Issue: Pop-Up Food Courts


Someone must be liable for those who get sick and dies, or if someone accidently starts a fire and burns the place down.

That’s what Adam Sudman, founder of pop-up food court, My Lucky Tummy, assesses and considers before running his event.

“Paying for workers’ compensation is very high, because there are many risks. People can get hurt,” Sudman said.

Sudman has run four My Lucky Tummy events, a pop-up food court that started popping in Syracuse in the summer of 2013. It is a food event that pursues community engagement. He hires cooks who came as refugees to Syracuse to cook their ethnic dishes and give sample tastings to those who attend the events.

For each event, he hires from four to six cooks, depending on his budget and costs of government permits. Just like any events serving food to the public, pop-up food providers must get a variety of government permits.

Some other pop-up food events are like Savor Syracuse, an annual event where local vendors serve their food. Those events require each vendor to obtain a health permit, according to the

In Sudman’s case, he is his own business and his cooks are not vendors because he temporarily hires them. So he pays $36 for just one health permit in addition to paying $130 for a food permit.

The food permit hass guidelines that the workers must follow. Health inspectors assess the location of the event before it runs to make sure food is served to the public in a safely manner. One of the many guidelines is that workers must wear gloves when preparing food, according to Onondaga County regulations for temporary food permits.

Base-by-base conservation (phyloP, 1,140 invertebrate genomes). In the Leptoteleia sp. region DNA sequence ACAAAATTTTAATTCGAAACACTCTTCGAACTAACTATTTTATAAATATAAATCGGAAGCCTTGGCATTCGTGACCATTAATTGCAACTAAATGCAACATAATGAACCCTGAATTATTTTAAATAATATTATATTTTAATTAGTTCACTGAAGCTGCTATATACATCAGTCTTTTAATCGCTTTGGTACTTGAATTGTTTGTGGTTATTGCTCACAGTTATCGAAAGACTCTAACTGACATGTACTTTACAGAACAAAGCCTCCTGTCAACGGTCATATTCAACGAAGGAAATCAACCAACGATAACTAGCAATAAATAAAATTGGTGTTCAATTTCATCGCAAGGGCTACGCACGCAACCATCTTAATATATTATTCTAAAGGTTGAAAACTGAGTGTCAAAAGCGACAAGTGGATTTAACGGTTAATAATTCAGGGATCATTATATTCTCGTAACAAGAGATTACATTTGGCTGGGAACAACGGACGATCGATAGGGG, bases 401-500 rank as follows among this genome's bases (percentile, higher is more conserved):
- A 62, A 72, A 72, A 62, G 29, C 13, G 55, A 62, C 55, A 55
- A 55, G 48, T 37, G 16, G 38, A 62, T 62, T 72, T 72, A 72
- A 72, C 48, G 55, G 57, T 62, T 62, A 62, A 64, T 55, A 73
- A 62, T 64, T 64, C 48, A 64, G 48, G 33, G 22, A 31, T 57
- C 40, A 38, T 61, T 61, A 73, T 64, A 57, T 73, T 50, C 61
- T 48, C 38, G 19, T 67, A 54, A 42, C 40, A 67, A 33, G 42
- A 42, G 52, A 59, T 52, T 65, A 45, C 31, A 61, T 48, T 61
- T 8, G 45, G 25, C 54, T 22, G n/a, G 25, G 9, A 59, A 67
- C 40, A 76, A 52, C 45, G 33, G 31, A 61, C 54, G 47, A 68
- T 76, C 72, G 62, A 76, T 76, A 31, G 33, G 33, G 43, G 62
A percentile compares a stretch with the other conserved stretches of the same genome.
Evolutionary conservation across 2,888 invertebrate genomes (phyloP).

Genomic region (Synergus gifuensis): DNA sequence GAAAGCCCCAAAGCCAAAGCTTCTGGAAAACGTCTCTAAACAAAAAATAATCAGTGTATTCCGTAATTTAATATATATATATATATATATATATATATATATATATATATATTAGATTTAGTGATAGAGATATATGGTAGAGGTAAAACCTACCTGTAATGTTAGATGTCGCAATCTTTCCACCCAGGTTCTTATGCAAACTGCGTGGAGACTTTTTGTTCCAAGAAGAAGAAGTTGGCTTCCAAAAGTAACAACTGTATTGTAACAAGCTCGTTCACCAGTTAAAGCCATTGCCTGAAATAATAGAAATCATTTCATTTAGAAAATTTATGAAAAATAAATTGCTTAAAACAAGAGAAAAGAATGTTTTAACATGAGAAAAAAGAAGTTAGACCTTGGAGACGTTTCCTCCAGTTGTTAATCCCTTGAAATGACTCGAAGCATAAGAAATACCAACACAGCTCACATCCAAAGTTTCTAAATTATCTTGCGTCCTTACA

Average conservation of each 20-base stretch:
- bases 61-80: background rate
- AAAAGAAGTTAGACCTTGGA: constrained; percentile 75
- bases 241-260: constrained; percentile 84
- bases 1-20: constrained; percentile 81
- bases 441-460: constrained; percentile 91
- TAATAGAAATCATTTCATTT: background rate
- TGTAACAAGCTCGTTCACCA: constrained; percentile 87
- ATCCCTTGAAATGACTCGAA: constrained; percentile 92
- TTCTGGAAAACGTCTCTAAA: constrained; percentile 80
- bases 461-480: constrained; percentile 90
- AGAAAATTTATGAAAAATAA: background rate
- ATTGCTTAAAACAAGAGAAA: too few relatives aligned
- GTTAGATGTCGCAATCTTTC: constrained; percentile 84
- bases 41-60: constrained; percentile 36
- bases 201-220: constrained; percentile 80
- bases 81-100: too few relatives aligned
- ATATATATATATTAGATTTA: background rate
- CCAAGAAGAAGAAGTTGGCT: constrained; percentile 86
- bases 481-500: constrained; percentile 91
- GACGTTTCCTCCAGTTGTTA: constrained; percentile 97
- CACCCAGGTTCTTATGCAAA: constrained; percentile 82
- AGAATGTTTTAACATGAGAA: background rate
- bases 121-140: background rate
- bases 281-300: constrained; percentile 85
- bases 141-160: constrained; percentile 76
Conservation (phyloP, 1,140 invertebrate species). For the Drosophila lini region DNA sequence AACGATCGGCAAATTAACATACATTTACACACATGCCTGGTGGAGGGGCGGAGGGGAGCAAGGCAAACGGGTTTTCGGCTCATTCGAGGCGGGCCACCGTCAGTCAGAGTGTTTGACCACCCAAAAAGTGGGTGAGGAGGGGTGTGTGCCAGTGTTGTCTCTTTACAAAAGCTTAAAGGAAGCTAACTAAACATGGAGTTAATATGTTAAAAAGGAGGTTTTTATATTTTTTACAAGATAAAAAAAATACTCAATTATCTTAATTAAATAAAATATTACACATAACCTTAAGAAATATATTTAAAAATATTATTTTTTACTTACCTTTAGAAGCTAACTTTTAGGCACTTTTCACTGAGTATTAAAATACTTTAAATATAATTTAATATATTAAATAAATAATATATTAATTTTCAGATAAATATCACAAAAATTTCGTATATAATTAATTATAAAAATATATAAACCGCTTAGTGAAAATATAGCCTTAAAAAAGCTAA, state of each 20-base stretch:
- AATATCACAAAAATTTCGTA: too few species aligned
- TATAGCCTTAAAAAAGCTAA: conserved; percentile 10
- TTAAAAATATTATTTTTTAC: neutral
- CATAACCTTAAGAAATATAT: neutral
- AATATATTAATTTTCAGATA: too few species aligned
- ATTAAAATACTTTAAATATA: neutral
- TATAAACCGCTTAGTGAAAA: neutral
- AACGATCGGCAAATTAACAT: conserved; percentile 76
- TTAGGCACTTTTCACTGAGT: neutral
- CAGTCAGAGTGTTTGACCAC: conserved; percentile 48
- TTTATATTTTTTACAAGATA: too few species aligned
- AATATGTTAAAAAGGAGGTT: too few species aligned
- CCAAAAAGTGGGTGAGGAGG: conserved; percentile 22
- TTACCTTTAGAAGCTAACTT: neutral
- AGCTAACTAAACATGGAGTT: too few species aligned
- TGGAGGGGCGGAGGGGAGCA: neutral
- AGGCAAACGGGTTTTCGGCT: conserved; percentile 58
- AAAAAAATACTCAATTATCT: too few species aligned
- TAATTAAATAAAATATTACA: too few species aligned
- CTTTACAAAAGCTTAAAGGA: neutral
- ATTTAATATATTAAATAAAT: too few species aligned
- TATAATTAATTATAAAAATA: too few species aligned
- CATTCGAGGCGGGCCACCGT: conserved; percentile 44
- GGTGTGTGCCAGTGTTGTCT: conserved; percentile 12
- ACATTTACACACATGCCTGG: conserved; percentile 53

For My Lucky Tummy events, Somayyeh Alizadeh, a kitchen volunteer, helps the chefs cook. She volunteered for the fourth My Lucky Tummy food event that ran on April 26.

The latest My Lucky Tummy featured Cuban food and Alizadeh asked the chefs to wear gloves. They did. “Washing hand is good, but if you’re working to serve 400 people you have to wear gloves,” Alizadeh said. She puts in effort to makes sure that everyone washes his or her hands and wear gloves.

For Sudman, it is crucial that he pays for liability insurance for in case unexpected events like people getting sick or damages to facilities happen. Sudman pays $125 for liability insurance that covers $1 million in liability coverage. Paying for workers compensation is the most costly for Sudman. He pays $800 a year for it.

He reflected on a time when one of his hired cooks accidently caused a fire. The fire caused $400 worth of damages, which he had to pay for, he said. “In kitchens you got sharp things,” Sudman said. “You got fire and you got ways to get hurt.”
(Vekonda Luangaphay is a graduate student in magazine, newspaper, and online journalism.)




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